Adult children have reason to be wary when their parents start talking about reverse mortgages. The loans make sense only for those who plan to stay in their homes for the rest of their lives and can afford to pay property taxes and insurance for that long.
The Federal Reserve paid $79.6 billion to the Treasury Department in 2013 as the Fed’s enormous investment campaign to stimulate economic growth continued to generate windfall profits for taxpayers.
The federal government’s Home Affordable Modification Program, known as HAMP, was designed to keep borrowers from losing their homes to foreclosure. It has resulted in lower monthly mortgage payments for more than a million homeowners.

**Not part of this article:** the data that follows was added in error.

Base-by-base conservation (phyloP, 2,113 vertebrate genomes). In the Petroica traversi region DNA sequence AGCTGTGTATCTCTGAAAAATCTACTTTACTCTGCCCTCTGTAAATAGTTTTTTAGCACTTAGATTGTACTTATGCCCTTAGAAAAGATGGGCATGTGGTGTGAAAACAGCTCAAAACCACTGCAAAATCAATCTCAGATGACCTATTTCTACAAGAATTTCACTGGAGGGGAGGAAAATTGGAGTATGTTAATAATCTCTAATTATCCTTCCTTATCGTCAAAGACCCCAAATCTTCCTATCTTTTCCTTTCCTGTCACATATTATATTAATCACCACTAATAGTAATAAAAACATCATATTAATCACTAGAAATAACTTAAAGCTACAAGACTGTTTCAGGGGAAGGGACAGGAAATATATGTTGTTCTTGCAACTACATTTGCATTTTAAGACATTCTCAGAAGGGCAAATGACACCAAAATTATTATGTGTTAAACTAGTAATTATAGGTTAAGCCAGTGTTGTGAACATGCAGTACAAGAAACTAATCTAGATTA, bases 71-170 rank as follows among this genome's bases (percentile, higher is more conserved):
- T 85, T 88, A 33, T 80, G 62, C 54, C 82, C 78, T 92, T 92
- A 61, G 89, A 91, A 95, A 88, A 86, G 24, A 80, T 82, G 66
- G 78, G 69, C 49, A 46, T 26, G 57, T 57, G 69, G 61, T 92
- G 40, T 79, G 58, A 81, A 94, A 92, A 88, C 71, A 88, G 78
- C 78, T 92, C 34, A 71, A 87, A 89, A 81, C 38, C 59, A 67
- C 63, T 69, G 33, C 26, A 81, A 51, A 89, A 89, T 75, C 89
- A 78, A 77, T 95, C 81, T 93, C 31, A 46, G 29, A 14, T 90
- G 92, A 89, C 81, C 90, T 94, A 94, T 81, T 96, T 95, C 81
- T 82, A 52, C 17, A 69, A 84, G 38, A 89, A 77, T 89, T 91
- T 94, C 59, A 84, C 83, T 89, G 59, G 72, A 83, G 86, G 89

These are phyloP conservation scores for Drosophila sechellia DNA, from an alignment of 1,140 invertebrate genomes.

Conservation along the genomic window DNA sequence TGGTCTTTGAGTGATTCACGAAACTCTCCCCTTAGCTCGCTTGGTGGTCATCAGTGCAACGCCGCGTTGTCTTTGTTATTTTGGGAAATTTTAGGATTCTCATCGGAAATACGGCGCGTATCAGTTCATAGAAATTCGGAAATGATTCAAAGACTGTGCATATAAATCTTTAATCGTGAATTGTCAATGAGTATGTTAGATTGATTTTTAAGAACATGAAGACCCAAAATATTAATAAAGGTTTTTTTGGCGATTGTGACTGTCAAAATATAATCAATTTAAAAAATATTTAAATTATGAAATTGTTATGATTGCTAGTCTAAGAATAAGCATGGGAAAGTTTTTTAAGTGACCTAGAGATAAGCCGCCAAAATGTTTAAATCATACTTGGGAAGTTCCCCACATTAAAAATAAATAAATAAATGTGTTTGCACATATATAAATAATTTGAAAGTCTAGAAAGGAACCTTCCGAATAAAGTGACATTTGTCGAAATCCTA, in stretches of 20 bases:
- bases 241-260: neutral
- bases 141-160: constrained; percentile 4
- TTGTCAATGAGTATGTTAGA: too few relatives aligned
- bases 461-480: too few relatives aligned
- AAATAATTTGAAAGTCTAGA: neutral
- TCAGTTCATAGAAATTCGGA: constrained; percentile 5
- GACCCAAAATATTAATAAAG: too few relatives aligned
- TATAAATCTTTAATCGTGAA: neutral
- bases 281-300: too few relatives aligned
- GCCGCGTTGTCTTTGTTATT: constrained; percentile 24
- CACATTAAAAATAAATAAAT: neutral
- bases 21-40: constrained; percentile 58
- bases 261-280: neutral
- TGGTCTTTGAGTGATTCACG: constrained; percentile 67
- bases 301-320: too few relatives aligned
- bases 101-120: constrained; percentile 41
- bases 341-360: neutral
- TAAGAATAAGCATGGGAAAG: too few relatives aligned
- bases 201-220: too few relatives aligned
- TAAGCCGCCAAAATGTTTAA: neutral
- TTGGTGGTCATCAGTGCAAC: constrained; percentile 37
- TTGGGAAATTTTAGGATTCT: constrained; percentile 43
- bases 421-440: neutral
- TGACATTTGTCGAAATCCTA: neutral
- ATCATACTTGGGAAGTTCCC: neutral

As baby boomers age, reverse mortgages are expected to gain popularity as a means of covering living expenses.
From JPMorgan Chase's $13 billion settlement over mortgage securities lawsuits brought by bondholders, a barrage of litigation has been raining down on Wall Street banks.
More than a yeah back, the New York State Attorney General, Eric T. Schneiderman, came home bearing a legal pelt.
Big banks like Wells Fargo and Bank of America still rule the mortgage market, but their collective dominance has waned considerably over the last three years.
Corporate America has long known the public relations power of putting a big dollar number on a deal.
The fallout from the bursting of the housing bubble continues to plague Wall Street. Bank of America agreed on Thursday to pay the Securities and Exchange Commission a $131.8 million penalty to settle an investigation linked to the structuring and sale of two complex mortgage securities that its Merrill Lynch division sold to investors.
The subprime mortgage crisis gave rise to a raft of regulations intended to guard against another disastrous market bubble.